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Gilead seals $3bn deal, hoping for off-the-shelf CAR-T

Published on 23/02/18 at 09:21am

The expense and laborious process involved in bringing CAR-T therapies to patients was used a key reason for the high cost of the treatments; now, the next step in the field is to find a way to speed up this process, whoever gets there first will have a big advantage.

With this in mind, Gilead has signed a deal with Sangamo Therapeutics that could be worth over $3 billion for the latter company, in a bid to strengthen its acquisition of Kite to gain a position on the market.

Gilead is essentially licensing the Sangamo’s zinc finger nuclease (ZFN) in attempt to develop a means of producing a CAR-T therapy which would not require manufacturing the therapy via utilising cells from the patient.

For such a prospect, Gilead has put up $150 million directly to begin the collaboration and has agreed to pay up to $3.01 billion in milestone payments, based on 10 or more products developed through Sangamo’s technology.

“The emergence of gene editing as a tool to edit immune cells holds promise in the development of therapies with potentially improved safety, efficacy and efficiency,” said John F. Milligan, Gilead’s President and Chief Executive Officer. “We believe Sangamo’s zinc finger nucleases provide the optimal gene editing platform, and we look forward to working with Sangamo to accelerate our efforts to develop next-generation autologous cell therapies, as well as allogeneic treatments that can be accessed more conveniently in the hospital setting for people living with cancer.”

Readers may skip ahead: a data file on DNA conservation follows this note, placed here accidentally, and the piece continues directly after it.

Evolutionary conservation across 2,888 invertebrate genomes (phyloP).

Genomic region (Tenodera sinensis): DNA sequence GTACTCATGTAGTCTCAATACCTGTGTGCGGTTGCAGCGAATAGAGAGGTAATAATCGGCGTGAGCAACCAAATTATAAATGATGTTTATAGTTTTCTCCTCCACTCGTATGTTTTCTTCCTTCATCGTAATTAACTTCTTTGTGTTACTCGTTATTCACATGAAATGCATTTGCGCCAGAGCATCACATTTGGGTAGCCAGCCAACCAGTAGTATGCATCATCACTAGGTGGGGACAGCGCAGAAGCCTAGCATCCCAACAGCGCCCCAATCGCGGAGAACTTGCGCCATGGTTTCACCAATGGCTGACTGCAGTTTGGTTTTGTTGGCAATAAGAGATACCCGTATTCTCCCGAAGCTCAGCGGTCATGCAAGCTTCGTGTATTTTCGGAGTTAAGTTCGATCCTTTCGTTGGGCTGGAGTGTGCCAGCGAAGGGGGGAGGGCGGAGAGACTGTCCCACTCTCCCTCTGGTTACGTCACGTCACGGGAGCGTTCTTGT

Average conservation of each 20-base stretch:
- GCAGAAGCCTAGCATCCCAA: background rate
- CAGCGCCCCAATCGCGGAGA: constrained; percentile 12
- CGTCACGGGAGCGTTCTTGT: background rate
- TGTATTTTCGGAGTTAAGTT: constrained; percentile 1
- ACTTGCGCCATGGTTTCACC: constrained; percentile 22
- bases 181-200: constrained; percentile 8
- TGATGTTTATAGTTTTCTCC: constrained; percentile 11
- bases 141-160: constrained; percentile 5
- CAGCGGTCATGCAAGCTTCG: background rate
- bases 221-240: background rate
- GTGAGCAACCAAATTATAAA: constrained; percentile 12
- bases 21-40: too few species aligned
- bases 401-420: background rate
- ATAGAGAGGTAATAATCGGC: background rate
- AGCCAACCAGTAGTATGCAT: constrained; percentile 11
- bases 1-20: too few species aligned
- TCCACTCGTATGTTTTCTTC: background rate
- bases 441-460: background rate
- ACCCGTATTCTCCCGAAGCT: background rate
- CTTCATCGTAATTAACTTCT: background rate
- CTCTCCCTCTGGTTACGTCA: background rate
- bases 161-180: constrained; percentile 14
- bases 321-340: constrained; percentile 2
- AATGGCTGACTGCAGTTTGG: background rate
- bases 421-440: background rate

Gilead had made it known it was looking for a gene editing partner and settling on Sangamo has given the latter company a big boost, given that it suggests it may be ahead of the pack and its shares have risen accordingly, up 14.4%.

Novartis, Gilead’s CAR-T rival, has already been working at bringing gene editing into the space for a number of years, having partnered with both Intellia and Caribou Biosciences in 2015. The same year, Juno Therapeutics partnered with Editas Medicine, as both CAR-T frontrunners looked to CRISPR, instead of ZFN, to develop next-gen therapies.

“This collaboration between Kite and Sangamo brings together two leading platforms to develop best-in-class cell therapies in oncology,” said Sandy Macrae, President and Chief Executive Officer of Sangamo. “We are excited by Kite’s commitment to driving innovation in this field and look forward to working together to realize the full promise of cell therapy in treating cancer.”

Ben Hargreaves

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